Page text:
Effect of CX516, an AMPA-modulating compound, on cognition and behavior in fragile X syndrome: a controlled trial.
Berry-Kravis E, Krause SE, Block SS, Guter S, Wuu J, Leurgans S, Decle P, Potanos K, Cook E, Salt J, Maino D, Weinberg D, Lara R, Jardini T, Cogswell J, Johnson SA, Hagerman R.
J Child Adolesc Psychopharmacol. 2006 Oct;16(5):525-40.

Cognitive and visual processing skills and their relationship to mutation size in full and premutation female fragile X carriers.
Block SS, Brusca-Vega R, Pizzi WJ, Berry-Kravis E, Maino DM, Treitman TM.
Optom Vis Sci. 2000 Nov;77(11):592-9.

DM

California's Autism Increase Not Due To Better Counting, Diagnosis

A study by researchers at the UC Davis M.I.N.D. Institute has found that the seven- to eight-fold increase in the number children born in California with autism since 1990 cannot be explained by either changes in how the condition is diagnosed or counted - and the trend shows no sign of abating. ...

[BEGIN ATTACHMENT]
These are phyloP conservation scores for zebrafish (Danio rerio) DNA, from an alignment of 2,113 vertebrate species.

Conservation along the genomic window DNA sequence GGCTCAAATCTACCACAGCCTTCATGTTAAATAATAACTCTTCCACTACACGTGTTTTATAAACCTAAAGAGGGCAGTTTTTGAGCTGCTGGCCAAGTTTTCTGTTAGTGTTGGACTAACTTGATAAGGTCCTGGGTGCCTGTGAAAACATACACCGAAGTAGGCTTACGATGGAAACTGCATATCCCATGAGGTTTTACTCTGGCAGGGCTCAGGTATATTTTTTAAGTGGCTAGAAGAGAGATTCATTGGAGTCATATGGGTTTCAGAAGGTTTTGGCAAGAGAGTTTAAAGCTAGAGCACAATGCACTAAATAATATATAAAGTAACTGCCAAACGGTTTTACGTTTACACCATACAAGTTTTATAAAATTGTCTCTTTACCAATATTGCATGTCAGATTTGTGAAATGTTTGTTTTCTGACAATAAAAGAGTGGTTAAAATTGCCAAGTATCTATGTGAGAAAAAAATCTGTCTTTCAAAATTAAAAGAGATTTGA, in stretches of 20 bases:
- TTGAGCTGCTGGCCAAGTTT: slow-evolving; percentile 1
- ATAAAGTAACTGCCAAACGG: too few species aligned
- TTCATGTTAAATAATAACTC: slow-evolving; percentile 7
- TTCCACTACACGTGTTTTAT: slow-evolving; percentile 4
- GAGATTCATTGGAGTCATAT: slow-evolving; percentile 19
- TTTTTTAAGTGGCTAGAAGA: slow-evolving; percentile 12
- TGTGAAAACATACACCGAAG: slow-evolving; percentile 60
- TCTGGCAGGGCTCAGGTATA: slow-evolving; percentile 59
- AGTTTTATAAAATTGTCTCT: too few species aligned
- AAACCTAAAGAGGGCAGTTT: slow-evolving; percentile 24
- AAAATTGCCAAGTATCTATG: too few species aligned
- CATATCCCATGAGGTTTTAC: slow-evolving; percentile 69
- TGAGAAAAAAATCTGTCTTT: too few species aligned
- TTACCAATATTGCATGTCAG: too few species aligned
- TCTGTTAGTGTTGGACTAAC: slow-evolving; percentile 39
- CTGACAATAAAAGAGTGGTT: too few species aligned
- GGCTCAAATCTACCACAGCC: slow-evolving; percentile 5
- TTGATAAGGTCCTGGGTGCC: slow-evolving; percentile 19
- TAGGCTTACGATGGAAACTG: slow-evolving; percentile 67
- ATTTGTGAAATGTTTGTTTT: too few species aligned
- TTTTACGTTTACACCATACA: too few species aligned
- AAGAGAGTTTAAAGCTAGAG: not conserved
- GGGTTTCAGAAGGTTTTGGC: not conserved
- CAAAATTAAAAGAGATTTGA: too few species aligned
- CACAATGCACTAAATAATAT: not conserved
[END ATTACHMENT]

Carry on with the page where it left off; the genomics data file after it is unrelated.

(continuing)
Comments: I remain skeptical. I am going to have to read the complete article. DM

Studies Examine Genetic Determinants Of ADHD

...ADHD is a complex condition with environmental and genetic causes. It is characterized by developmentally inappropriate levels of inattention, hyperactivity and impulsivity that has an onset in childhood. It is one of the most common psychiatric diseases, affecting between 8-12 percent of children worldwide. The drugs used to treat ADHD are highly effective, making ADHD one of the most treatable psychiatric disorders. However, despite the high efficacy of ADHD medications, these treatments are not curative and leave patients with residual disability. Because ADHD is also one of the most heritable of psychiatric disorders, researchers have been searching for genes that underlie the disorder in the hopes that gene discovery will lead to better treatments for the disorder....